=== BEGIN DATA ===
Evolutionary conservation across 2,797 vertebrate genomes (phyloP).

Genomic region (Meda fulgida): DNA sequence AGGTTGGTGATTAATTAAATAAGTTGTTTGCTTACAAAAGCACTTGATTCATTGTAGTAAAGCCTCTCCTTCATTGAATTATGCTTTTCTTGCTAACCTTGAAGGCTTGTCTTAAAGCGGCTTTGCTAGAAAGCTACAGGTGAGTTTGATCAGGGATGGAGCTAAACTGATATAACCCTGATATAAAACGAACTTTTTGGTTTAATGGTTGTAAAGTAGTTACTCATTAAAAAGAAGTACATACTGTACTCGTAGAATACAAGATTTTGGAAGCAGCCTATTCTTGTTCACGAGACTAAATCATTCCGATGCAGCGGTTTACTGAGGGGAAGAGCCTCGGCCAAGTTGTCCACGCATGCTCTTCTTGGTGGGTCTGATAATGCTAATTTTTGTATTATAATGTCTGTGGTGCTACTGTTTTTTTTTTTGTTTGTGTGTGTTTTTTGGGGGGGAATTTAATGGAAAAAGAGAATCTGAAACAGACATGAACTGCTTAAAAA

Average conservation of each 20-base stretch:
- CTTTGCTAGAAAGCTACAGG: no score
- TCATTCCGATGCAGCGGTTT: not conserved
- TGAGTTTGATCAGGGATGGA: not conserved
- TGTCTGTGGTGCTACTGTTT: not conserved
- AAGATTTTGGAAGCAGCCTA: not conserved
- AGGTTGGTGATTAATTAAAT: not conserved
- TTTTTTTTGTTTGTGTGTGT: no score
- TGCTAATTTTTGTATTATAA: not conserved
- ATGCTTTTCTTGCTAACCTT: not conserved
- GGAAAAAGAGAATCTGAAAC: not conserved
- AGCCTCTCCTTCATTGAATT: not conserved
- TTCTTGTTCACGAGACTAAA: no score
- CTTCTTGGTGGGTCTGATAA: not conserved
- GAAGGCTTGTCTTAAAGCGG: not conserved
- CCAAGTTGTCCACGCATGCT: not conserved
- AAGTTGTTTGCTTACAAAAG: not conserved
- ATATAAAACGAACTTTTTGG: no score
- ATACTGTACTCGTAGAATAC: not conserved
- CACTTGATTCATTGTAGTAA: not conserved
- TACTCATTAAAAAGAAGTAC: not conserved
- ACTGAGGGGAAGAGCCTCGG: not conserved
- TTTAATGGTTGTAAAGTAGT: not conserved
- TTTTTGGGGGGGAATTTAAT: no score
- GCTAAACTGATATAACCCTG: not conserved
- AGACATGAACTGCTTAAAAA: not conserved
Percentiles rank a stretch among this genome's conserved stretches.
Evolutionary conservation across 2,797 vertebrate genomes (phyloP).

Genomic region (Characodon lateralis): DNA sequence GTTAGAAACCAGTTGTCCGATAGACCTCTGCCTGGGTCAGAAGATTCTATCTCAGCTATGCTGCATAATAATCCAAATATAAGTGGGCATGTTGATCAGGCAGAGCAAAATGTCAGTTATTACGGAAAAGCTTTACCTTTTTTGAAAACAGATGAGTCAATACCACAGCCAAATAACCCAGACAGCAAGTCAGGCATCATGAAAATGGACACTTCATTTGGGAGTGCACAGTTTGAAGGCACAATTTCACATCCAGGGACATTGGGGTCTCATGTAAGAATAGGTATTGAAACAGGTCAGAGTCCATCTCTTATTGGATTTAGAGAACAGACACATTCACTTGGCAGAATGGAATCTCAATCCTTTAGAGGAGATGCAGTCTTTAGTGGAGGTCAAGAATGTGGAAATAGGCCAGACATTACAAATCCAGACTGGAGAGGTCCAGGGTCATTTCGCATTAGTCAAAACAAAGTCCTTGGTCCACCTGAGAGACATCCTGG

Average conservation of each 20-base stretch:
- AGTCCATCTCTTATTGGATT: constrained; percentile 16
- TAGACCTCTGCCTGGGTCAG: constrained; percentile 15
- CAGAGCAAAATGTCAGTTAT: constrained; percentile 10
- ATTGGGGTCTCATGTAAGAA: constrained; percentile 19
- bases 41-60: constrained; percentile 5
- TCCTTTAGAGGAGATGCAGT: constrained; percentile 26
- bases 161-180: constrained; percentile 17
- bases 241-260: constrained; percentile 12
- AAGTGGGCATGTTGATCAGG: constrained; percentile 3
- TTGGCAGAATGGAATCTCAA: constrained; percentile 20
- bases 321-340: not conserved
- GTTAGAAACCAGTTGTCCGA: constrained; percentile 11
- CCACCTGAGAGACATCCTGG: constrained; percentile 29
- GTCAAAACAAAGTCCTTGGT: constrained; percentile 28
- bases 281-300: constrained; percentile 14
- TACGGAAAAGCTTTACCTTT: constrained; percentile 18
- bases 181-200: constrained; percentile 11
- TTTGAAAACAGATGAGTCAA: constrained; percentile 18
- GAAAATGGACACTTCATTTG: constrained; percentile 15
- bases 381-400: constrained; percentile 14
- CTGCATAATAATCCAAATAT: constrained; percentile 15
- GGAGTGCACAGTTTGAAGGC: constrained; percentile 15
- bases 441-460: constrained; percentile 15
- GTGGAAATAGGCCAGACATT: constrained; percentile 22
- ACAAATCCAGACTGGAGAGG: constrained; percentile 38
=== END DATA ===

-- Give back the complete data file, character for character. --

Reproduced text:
Evolutionary conservation across 2,797 vertebrate genomes (phyloP).

Genomic region (Meda fulgida): DNA sequence AGGTTGGTGATTAATTAAATAAGTTGTTTGCTTACAAAAGCACTTGATTCATTGTAGTAAAGCCTCTCCTTCATTGAATTATGCTTTTCTTGCTAACCTTGAAGGCTTGTCTTAAAGCGGCTTTGCTAGAAAGCTACAGGTGAGTTTGATCAGGGATGGAGCTAAACTGATATAACCCTGATATAAAACGAACTTTTTGGTTTAATGGTTGTAAAGTAGTTACTCATTAAAAAGAAGTACATACTGTACTCGTAGAATACAAGATTTTGGAAGCAGCCTATTCTTGTTCACGAGACTAAATCATTCCGATGCAGCGGTTTACTGAGGGGAAGAGCCTCGGCCAAGTTGTCCACGCATGCTCTTCTTGGTGGGTCTGATAATGCTAATTTTTGTATTATAATGTCTGTGGTGCTACTGTTTTTTTTTTTGTTTGTGTGTGTTTTTTGGGGGGGAATTTAATGGAAAAAGAGAATCTGAAACAGACATGAACTGCTTAAAAA

Average conservation of each 20-base stretch:
- CTTTGCTAGAAAGCTACAGG: no score
- TCATTCCGATGCAGCGGTTT: not conserved
- TGAGTTTGATCAGGGATGGA: not conserved
- TGTCTGTGGTGCTACTGTTT: not conserved
- AAGATTTTGGAAGCAGCCTA: not conserved
- AGGTTGGTGATTAATTAAAT: not conserved
- TTTTTTTTGTTTGTGTGTGT: no score
- TGCTAATTTTTGTATTATAA: not conserved
- ATGCTTTTCTTGCTAACCTT: not conserved
- GGAAAAAGAGAATCTGAAAC: not conserved
- AGCCTCTCCTTCATTGAATT: not conserved
- TTCTTGTTCACGAGACTAAA: no score
- CTTCTTGGTGGGTCTGATAA: not conserved
- GAAGGCTTGTCTTAAAGCGG: not conserved
- CCAAGTTGTCCACGCATGCT: not conserved
- AAGTTGTTTGCTTACAAAAG: not conserved
- ATATAAAACGAACTTTTTGG: no score
- ATACTGTACTCGTAGAATAC: not conserved
- CACTTGATTCATTGTAGTAA: not conserved
- TACTCATTAAAAAGAAGTAC: not conserved
- ACTGAGGGGAAGAGCCTCGG: not conserved
- TTTAATGGTTGTAAAGTAGT: not conserved
- TTTTTGGGGGGGAATTTAAT: no score
- GCTAAACTGATATAACCCTG: not conserved
- AGACATGAACTGCTTAAAAA: not conserved
Percentiles rank a stretch among this genome's conserved stretches.
Evolutionary conservation across 2,797 vertebrate genomes (phyloP).

Genomic region (Characodon lateralis): DNA sequence GTTAGAAACCAGTTGTCCGATAGACCTCTGCCTGGGTCAGAAGATTCTATCTCAGCTATGCTGCATAATAATCCAAATATAAGTGGGCATGTTGATCAGGCAGAGCAAAATGTCAGTTATTACGGAAAAGCTTTACCTTTTTTGAAAACAGATGAGTCAATACCACAGCCAAATAACCCAGACAGCAAGTCAGGCATCATGAAAATGGACACTTCATTTGGGAGTGCACAGTTTGAAGGCACAATTTCACATCCAGGGACATTGGGGTCTCATGTAAGAATAGGTATTGAAACAGGTCAGAGTCCATCTCTTATTGGATTTAGAGAACAGACACATTCACTTGGCAGAATGGAATCTCAATCCTTTAGAGGAGATGCAGTCTTTAGTGGAGGTCAAGAATGTGGAAATAGGCCAGACATTACAAATCCAGACTGGAGAGGTCCAGGGTCATTTCGCATTAGTCAAAACAAAGTCCTTGGTCCACCTGAGAGACATCCTGG

Average conservation of each 20-base stretch:
- AGTCCATCTCTTATTGGATT: constrained; percentile 16
- TAGACCTCTGCCTGGGTCAG: constrained; percentile 15
- CAGAGCAAAATGTCAGTTAT: constrained; percentile 10
- ATTGGGGTCTCATGTAAGAA: constrained; percentile 19
- bases 41-60: constrained; percentile 5
- TCCTTTAGAGGAGATGCAGT: constrained; percentile 26
- bases 161-180: constrained; percentile 17
- bases 241-260: constrained; percentile 12
- AAGTGGGCATGTTGATCAGG: constrained; percentile 3
- TTGGCAGAATGGAATCTCAA: constrained; percentile 20
- bases 321-340: not conserved
- GTTAGAAACCAGTTGTCCGA: constrained; percentile 11
- CCACCTGAGAGACATCCTGG: constrained; percentile 29
- GTCAAAACAAAGTCCTTGGT: constrained; percentile 28
- bases 281-300: constrained; percentile 14
- TACGGAAAAGCTTTACCTTT: constrained; percentile 18
- bases 181-200: constrained; percentile 11
- TTTGAAAACAGATGAGTCAA: constrained; percentile 18
- GAAAATGGACACTTCATTTG: constrained; percentile 15
- bases 381-400: constrained; percentile 14
- CTGCATAATAATCCAAATAT: constrained; percentile 15
- GGAGTGCACAGTTTGAAGGC: constrained; percentile 15
- bases 441-460: constrained; percentile 15
- GTGGAAATAGGCCAGACATT: constrained; percentile 22
- ACAAATCCAGACTGGAGAGG: constrained; percentile 38